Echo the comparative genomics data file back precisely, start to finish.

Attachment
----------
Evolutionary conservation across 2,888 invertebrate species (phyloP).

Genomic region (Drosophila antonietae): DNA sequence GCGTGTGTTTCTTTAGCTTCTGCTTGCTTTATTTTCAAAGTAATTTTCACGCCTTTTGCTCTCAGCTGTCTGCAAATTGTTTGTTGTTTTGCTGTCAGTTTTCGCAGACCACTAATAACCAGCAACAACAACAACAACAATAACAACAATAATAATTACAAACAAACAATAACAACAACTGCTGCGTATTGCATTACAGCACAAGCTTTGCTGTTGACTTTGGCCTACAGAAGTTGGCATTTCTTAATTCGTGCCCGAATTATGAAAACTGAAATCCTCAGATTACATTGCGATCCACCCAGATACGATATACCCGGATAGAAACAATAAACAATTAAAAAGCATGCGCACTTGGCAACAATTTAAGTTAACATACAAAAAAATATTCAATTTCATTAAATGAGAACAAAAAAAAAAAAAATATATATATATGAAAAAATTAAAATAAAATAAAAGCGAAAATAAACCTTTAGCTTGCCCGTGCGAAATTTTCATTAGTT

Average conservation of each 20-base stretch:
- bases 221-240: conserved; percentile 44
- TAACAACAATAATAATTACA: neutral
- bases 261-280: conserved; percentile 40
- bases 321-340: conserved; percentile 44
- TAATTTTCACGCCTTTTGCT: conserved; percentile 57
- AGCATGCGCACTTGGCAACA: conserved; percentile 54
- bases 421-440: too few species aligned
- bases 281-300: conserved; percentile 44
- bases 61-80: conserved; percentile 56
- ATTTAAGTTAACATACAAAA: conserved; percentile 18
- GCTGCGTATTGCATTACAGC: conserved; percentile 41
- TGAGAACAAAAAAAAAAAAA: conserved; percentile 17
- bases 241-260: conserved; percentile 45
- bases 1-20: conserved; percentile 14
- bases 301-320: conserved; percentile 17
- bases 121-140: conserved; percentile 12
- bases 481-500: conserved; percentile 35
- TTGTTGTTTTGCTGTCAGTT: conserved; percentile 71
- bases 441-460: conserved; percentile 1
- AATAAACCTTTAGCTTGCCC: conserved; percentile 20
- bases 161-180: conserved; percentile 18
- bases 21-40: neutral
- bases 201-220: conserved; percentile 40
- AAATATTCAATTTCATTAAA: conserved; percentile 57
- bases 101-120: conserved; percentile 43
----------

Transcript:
Evolutionary conservation across 2,888 invertebrate species (phyloP).

Genomic region (Drosophila antonietae): DNA sequence GCGTGTGTTTCTTTAGCTTCTGCTTGCTTTATTTTCAAAGTAATTTTCACGCCTTTTGCTCTCAGCTGTCTGCAAATTGTTTGTTGTTTTGCTGTCAGTTTTCGCAGACCACTAATAACCAGCAACAACAACAACAACAATAACAACAATAATAATTACAAACAAACAATAACAACAACTGCTGCGTATTGCATTACAGCACAAGCTTTGCTGTTGACTTTGGCCTACAGAAGTTGGCATTTCTTAATTCGTGCCCGAATTATGAAAACTGAAATCCTCAGATTACATTGCGATCCACCCAGATACGATATACCCGGATAGAAACAATAAACAATTAAAAAGCATGCGCACTTGGCAACAATTTAAGTTAACATACAAAAAAATATTCAATTTCATTAAATGAGAACAAAAAAAAAAAAAATATATATATATGAAAAAATTAAAATAAAATAAAAGCGAAAATAAACCTTTAGCTTGCCCGTGCGAAATTTTCATTAGTT

Average conservation of each 20-base stretch:
- bases 221-240: conserved; percentile 44
- TAACAACAATAATAATTACA: neutral
- bases 261-280: conserved; percentile 40
- bases 321-340: conserved; percentile 44
- TAATTTTCACGCCTTTTGCT: conserved; percentile 57
- AGCATGCGCACTTGGCAACA: conserved; percentile 54
- bases 421-440: too few species aligned
- bases 281-300: conserved; percentile 44
- bases 61-80: conserved; percentile 56
- ATTTAAGTTAACATACAAAA: conserved; percentile 18
- GCTGCGTATTGCATTACAGC: conserved; percentile 41
- TGAGAACAAAAAAAAAAAAA: conserved; percentile 17
- bases 241-260: conserved; percentile 45
- bases 1-20: conserved; percentile 14
- bases 301-320: conserved; percentile 17
- bases 121-140: conserved; percentile 12
- bases 481-500: conserved; percentile 35
- TTGTTGTTTTGCTGTCAGTT: conserved; percentile 71
- bases 441-460: conserved; percentile 1
- AATAAACCTTTAGCTTGCCC: conserved; percentile 20
- bases 161-180: conserved; percentile 18
- bases 21-40: neutral
- bases 201-220: conserved; percentile 40
- AAATATTCAATTTCATTAAA: conserved; percentile 57
- bases 101-120: conserved; percentile 43